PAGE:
AT&T BlackBerry Torch 9800: Hands-on and first impressions

Today we were at RIM’s event in New York City to see its latest baby – the BlackBerry Torch 9800 for AT&T. It’s a bit of a departure from what you’d normally see from RIM: every single device it has ever made prior to the Torch was so unmistakable that from a distance, even look-a-likes could be confused with a BlackBerry. Its keyboard was prominent on its face along with a trackball or trackpad. And now, from a distance, I could confuse it with some LG slider phone if I wasn’t wearing my glasses. But that’s not to say I don’t like it.

The Torch 9800 was surprisingly light and well-balanced despite looking heavy, clad in metal, in all its pictures online. It’s thin, too, and feels good in the hand. While this isn’t the first touchscreen device from RIM, it is the first BlackBerry slider. My initial concern was that the slider would be flimsy, or it would have poor or wobbly travel. With most slider phones, it really is hit or miss, but the Torch is a hit. Up or down, it slides very smoothly and locks in the open or closed position with a satisfying click.

Build quality feels good and as solid as we’ve come to to expect from BlackBerry devices. I saw plenty of older Curve handsets in the crowd that have clearly taken a beating, yet still working and firing away like tanks. The slider feels like it could survive a hundred thousand slides and clicks and feel like it did out of the box.

Being thin as it is, you might not expect the keyboard to feel so comfortable, unlike the very comfy keyboards on the Bold 9700 or BlackBerry Tour, but you’d be wrong. Our very own Daniel Perez said, “This keyboard actually feels really good. I have plenty of space when holding it with two hands, and the keys are spaced perfectly. My thumbs don’t feel cramped or too close together.”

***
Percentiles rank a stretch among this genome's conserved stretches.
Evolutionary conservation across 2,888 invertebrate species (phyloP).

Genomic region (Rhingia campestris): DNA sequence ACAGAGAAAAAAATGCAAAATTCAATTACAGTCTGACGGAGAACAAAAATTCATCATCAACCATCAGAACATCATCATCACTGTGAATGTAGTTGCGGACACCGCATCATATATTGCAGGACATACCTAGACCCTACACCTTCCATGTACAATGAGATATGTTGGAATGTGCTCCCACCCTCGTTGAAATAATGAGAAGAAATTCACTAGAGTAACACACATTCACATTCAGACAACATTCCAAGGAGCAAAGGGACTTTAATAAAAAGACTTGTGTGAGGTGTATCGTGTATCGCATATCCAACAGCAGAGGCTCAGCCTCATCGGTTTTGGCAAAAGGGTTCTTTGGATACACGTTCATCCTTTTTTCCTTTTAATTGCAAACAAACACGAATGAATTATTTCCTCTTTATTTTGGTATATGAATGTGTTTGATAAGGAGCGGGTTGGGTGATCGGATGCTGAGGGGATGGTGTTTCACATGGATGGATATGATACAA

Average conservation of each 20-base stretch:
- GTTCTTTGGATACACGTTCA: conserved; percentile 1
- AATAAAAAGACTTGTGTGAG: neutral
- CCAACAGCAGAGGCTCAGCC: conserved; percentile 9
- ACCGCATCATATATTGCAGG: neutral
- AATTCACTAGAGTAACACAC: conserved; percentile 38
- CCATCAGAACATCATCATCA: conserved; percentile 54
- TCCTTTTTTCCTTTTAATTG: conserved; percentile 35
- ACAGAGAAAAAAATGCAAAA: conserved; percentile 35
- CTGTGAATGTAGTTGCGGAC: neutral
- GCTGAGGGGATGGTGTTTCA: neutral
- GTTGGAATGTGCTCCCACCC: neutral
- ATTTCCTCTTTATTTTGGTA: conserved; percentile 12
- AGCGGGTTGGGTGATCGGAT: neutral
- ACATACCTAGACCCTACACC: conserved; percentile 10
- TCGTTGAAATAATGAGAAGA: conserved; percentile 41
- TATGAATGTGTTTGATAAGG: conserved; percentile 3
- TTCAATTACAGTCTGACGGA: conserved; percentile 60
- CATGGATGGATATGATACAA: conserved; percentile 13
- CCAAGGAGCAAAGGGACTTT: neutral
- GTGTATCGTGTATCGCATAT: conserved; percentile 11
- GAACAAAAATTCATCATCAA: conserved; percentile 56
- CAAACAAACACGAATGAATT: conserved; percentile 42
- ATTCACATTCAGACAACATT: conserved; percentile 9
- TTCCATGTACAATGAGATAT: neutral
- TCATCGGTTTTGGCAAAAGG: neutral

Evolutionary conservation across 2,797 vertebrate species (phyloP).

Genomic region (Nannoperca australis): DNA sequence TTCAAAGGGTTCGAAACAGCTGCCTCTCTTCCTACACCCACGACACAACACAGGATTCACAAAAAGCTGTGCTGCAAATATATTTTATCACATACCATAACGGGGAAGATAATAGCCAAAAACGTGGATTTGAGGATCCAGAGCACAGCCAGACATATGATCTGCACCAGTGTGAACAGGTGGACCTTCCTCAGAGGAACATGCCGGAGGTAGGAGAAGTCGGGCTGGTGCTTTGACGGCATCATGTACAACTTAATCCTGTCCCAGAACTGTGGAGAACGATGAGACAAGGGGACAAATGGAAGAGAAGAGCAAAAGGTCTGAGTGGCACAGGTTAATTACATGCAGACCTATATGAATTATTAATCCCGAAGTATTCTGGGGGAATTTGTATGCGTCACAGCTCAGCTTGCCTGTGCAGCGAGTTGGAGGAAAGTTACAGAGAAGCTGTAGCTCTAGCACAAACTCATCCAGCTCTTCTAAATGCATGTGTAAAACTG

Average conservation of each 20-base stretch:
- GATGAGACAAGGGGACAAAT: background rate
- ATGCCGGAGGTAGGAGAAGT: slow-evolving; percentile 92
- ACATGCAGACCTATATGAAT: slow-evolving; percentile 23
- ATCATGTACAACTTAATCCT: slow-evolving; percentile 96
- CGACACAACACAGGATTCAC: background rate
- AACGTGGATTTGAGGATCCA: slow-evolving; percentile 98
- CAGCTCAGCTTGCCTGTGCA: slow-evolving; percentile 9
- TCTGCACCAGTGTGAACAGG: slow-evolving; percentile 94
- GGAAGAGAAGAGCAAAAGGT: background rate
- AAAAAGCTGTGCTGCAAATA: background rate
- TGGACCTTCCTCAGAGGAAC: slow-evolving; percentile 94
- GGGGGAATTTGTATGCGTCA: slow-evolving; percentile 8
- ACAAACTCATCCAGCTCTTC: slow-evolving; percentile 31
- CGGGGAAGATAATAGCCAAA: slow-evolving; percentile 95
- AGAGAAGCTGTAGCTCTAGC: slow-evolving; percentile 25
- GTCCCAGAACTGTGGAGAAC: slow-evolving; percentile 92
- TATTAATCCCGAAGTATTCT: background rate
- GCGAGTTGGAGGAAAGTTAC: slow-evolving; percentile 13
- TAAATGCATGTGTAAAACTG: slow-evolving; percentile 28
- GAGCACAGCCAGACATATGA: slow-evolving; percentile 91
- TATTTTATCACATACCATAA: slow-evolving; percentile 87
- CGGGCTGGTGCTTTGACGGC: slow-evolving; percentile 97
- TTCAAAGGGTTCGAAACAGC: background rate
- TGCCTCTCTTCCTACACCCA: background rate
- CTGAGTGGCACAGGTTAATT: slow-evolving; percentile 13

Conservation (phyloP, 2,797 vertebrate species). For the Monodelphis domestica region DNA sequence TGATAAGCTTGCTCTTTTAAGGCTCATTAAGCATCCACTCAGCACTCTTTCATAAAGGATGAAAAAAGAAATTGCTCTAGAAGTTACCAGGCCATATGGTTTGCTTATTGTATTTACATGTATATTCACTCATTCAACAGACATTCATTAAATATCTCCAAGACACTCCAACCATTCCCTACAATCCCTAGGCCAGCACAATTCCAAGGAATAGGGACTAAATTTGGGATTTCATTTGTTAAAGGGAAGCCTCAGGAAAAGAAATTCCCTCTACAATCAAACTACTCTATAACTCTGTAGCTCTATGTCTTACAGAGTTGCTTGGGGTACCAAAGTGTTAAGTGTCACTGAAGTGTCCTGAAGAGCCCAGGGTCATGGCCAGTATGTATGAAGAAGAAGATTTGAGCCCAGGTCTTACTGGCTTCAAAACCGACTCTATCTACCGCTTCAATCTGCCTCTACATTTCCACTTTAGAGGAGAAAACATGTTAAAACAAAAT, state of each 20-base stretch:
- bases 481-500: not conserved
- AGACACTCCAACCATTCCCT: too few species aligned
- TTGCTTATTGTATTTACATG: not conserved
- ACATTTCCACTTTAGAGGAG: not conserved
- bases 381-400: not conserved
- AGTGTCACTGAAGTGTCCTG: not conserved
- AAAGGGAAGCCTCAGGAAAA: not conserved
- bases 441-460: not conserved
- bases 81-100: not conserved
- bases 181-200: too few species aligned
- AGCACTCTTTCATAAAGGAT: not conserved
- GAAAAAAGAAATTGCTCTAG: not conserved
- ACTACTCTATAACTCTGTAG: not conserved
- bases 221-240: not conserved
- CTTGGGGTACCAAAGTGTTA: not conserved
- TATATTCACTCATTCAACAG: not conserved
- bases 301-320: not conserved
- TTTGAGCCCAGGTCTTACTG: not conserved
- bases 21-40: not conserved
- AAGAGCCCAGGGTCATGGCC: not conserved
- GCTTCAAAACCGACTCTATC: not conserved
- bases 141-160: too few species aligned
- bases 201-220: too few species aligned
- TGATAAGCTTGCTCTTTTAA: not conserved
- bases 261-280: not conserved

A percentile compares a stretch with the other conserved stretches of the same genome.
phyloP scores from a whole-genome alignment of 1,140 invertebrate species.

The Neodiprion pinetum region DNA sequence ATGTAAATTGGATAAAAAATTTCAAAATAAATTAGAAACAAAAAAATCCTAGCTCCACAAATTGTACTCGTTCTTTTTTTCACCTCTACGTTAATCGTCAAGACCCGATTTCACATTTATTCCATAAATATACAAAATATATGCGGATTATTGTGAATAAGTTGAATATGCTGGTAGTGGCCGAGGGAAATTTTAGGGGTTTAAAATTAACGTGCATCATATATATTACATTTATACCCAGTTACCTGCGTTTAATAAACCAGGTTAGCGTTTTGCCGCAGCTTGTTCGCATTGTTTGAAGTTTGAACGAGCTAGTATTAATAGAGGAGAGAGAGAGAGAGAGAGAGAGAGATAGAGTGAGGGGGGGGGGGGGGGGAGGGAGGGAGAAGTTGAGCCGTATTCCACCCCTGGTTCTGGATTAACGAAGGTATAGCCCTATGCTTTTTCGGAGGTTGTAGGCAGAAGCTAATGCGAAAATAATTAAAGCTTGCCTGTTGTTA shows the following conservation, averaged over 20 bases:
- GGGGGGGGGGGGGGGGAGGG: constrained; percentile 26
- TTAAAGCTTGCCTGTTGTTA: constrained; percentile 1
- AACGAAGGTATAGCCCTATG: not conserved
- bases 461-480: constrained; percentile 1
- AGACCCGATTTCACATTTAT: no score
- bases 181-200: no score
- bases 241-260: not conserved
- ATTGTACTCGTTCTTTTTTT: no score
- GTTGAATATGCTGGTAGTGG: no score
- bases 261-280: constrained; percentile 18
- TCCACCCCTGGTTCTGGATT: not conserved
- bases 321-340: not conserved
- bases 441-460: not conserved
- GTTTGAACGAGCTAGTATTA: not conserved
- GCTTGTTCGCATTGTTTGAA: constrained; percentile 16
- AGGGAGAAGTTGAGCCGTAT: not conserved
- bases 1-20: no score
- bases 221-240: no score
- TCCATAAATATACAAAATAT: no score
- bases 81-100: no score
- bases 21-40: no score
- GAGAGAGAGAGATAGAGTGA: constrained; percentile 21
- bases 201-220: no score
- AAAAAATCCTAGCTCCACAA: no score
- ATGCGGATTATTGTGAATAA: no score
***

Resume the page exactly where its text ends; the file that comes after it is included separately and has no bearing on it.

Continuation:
I agree with Daniel.

Overall, the hardware was very nice, except for one glaring thing: the screen. When the Bold 9000 was released, the screen was a thing of beauty. It made all other BlackBerry handsets before it seem archaic–like going from a CRT TV to a flat screen plasma. However, in the two years since the 9000 launched, handsets like the Motorola Droid and iPhone 4 have hit the scene, both rocking 854 x 480 and 960 x 640 screens, respectively. The BlackBerry Torch 9800 is still stuck in 2009 with a 480 x 360 display, which is decent for its 3.2″ in size diagonally, but nowhere near as crisp as what we’ve seen on the market today.

Now, onto the software. While we didn’t have have too much time with the device, what I can say about the software is that it seemed to run perfectly fine. That is, I didn’t have to wait too long, if at all, for any action or event to happen and just about everything I did on the keyboard or screen was instantly responsive. BlackBerry OS 6 isn’t such a huge departure from OS 5 that new users will be confused and uncomfortable, but there will be a slight learning curve all over again.

The new OS 6 now arranges icons on the lower section of the screen by your most used apps, favorites, media and others. To switch between the categories, simply swipe left or right on the screen and a new set of icons will slide into place. Messages, e-mails, Twitter alerts and the like are now placed on a bar near the top of the screen where you can tap and view its content.

Perhaps one of the biggest and most convenient features is universal search. All you have to do is slide the screen open and just start typing whatever it is you want to find. Whether it’s an e-mail, contact, web search or more, you just start typing — no need to select any application or feature to search. Just type.

So, after these first impressions, is it safe to say that this new device and OS will save RIM from customers wanting to flee? Could it possibly steal Android and iPhone users away from their beloved handsets? The answer is probably not and definitely not. It’s a nice handset that brings some nifty new features, but after our admittedly brief time with it we really can’t say we’ll be giving up our beloved Android and iOS handsets for now.

There is a lot more to cover on the BlackBerry Torch and OS 6, but we’ll save all the dirty details for our full review of the device coming very soon. For now, enjoy these few pics we took at the event and be sure to check the official press shots and device details in our announcement post.

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    check it out

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